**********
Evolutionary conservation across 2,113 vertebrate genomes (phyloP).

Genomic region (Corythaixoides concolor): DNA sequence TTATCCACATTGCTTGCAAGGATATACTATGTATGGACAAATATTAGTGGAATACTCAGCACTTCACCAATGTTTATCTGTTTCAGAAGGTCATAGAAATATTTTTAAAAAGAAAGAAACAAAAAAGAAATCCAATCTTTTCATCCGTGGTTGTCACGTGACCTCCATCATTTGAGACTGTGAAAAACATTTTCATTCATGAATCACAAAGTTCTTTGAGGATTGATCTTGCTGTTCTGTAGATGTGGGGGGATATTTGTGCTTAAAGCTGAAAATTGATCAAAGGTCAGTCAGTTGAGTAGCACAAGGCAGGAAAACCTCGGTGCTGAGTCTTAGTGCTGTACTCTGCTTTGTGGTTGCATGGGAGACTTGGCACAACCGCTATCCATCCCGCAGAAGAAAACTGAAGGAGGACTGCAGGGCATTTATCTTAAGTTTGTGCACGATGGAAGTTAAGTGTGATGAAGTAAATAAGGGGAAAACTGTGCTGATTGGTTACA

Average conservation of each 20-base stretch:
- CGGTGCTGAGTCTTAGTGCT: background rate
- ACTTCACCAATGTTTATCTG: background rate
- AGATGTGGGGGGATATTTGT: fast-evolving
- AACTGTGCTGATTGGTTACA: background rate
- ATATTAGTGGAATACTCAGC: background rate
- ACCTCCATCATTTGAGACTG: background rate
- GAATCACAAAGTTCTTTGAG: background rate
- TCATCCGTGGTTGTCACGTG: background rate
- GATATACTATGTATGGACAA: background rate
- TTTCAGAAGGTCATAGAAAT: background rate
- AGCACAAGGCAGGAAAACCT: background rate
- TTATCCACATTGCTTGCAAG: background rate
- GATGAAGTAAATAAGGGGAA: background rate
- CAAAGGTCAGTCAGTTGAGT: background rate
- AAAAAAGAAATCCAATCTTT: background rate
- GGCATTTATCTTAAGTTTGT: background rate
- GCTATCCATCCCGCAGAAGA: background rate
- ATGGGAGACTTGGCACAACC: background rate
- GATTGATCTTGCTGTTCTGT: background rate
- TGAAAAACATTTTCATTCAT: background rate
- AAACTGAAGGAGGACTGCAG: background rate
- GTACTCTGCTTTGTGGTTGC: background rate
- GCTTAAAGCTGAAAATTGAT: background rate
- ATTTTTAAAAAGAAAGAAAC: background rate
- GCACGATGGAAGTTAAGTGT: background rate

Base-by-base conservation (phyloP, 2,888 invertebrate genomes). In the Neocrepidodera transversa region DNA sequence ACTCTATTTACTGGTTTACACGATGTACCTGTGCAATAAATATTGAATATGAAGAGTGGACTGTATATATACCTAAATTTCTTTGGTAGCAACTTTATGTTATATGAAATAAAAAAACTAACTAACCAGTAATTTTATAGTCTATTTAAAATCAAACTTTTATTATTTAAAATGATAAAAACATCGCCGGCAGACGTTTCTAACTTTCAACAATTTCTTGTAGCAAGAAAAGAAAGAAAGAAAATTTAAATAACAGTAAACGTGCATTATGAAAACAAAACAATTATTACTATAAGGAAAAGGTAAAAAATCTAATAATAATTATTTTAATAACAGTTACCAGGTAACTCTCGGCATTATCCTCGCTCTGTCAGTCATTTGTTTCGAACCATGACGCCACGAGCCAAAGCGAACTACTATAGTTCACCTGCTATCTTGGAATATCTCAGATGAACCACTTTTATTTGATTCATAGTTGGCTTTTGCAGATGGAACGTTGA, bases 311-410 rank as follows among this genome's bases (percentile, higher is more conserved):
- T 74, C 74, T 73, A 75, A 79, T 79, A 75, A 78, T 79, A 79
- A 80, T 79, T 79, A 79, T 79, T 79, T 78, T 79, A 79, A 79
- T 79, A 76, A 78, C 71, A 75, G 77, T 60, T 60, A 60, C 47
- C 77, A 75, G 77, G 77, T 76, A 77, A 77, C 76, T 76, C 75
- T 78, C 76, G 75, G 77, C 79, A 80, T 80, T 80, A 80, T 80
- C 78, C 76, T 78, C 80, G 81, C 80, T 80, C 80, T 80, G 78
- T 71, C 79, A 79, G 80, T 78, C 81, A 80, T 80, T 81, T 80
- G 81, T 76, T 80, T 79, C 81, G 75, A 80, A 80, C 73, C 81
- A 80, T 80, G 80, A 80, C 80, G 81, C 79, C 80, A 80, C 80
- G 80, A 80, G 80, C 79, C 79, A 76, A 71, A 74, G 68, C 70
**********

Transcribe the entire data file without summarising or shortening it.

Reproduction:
Evolutionary conservation across 2,113 vertebrate genomes (phyloP).

Genomic region (Corythaixoides concolor): DNA sequence TTATCCACATTGCTTGCAAGGATATACTATGTATGGACAAATATTAGTGGAATACTCAGCACTTCACCAATGTTTATCTGTTTCAGAAGGTCATAGAAATATTTTTAAAAAGAAAGAAACAAAAAAGAAATCCAATCTTTTCATCCGTGGTTGTCACGTGACCTCCATCATTTGAGACTGTGAAAAACATTTTCATTCATGAATCACAAAGTTCTTTGAGGATTGATCTTGCTGTTCTGTAGATGTGGGGGGATATTTGTGCTTAAAGCTGAAAATTGATCAAAGGTCAGTCAGTTGAGTAGCACAAGGCAGGAAAACCTCGGTGCTGAGTCTTAGTGCTGTACTCTGCTTTGTGGTTGCATGGGAGACTTGGCACAACCGCTATCCATCCCGCAGAAGAAAACTGAAGGAGGACTGCAGGGCATTTATCTTAAGTTTGTGCACGATGGAAGTTAAGTGTGATGAAGTAAATAAGGGGAAAACTGTGCTGATTGGTTACA

Average conservation of each 20-base stretch:
- CGGTGCTGAGTCTTAGTGCT: background rate
- ACTTCACCAATGTTTATCTG: background rate
- AGATGTGGGGGGATATTTGT: fast-evolving
- AACTGTGCTGATTGGTTACA: background rate
- ATATTAGTGGAATACTCAGC: background rate
- ACCTCCATCATTTGAGACTG: background rate
- GAATCACAAAGTTCTTTGAG: background rate
- TCATCCGTGGTTGTCACGTG: background rate
- GATATACTATGTATGGACAA: background rate
- TTTCAGAAGGTCATAGAAAT: background rate
- AGCACAAGGCAGGAAAACCT: background rate
- TTATCCACATTGCTTGCAAG: background rate
- GATGAAGTAAATAAGGGGAA: background rate
- CAAAGGTCAGTCAGTTGAGT: background rate
- AAAAAAGAAATCCAATCTTT: background rate
- GGCATTTATCTTAAGTTTGT: background rate
- GCTATCCATCCCGCAGAAGA: background rate
- ATGGGAGACTTGGCACAACC: background rate
- GATTGATCTTGCTGTTCTGT: background rate
- TGAAAAACATTTTCATTCAT: background rate
- AAACTGAAGGAGGACTGCAG: background rate
- GTACTCTGCTTTGTGGTTGC: background rate
- GCTTAAAGCTGAAAATTGAT: background rate
- ATTTTTAAAAAGAAAGAAAC: background rate
- GCACGATGGAAGTTAAGTGT: background rate

Base-by-base conservation (phyloP, 2,888 invertebrate genomes). In the Neocrepidodera transversa region DNA sequence ACTCTATTTACTGGTTTACACGATGTACCTGTGCAATAAATATTGAATATGAAGAGTGGACTGTATATATACCTAAATTTCTTTGGTAGCAACTTTATGTTATATGAAATAAAAAAACTAACTAACCAGTAATTTTATAGTCTATTTAAAATCAAACTTTTATTATTTAAAATGATAAAAACATCGCCGGCAGACGTTTCTAACTTTCAACAATTTCTTGTAGCAAGAAAAGAAAGAAAGAAAATTTAAATAACAGTAAACGTGCATTATGAAAACAAAACAATTATTACTATAAGGAAAAGGTAAAAAATCTAATAATAATTATTTTAATAACAGTTACCAGGTAACTCTCGGCATTATCCTCGCTCTGTCAGTCATTTGTTTCGAACCATGACGCCACGAGCCAAAGCGAACTACTATAGTTCACCTGCTATCTTGGAATATCTCAGATGAACCACTTTTATTTGATTCATAGTTGGCTTTTGCAGATGGAACGTTGA, bases 311-410 rank as follows among this genome's bases (percentile, higher is more conserved):
- T 74, C 74, T 73, A 75, A 79, T 79, A 75, A 78, T 79, A 79
- A 80, T 79, T 79, A 79, T 79, T 79, T 78, T 79, A 79, A 79
- T 79, A 76, A 78, C 71, A 75, G 77, T 60, T 60, A 60, C 47
- C 77, A 75, G 77, G 77, T 76, A 77, A 77, C 76, T 76, C 75
- T 78, C 76, G 75, G 77, C 79, A 80, T 80, T 80, A 80, T 80
- C 78, C 76, T 78, C 80, G 81, C 80, T 80, C 80, T 80, G 78
- T 71, C 79, A 79, G 80, T 78, C 81, A 80, T 80, T 81, T 80
- G 81, T 76, T 80, T 79, C 81, G 75, A 80, A 80, C 73, C 81
- A 80, T 80, G 80, A 80, C 80, G 81, C 79, C 80, A 80, C 80
- G 80, A 80, G 80, C 79, C 79, A 76, A 71, A 74, G 68, C 70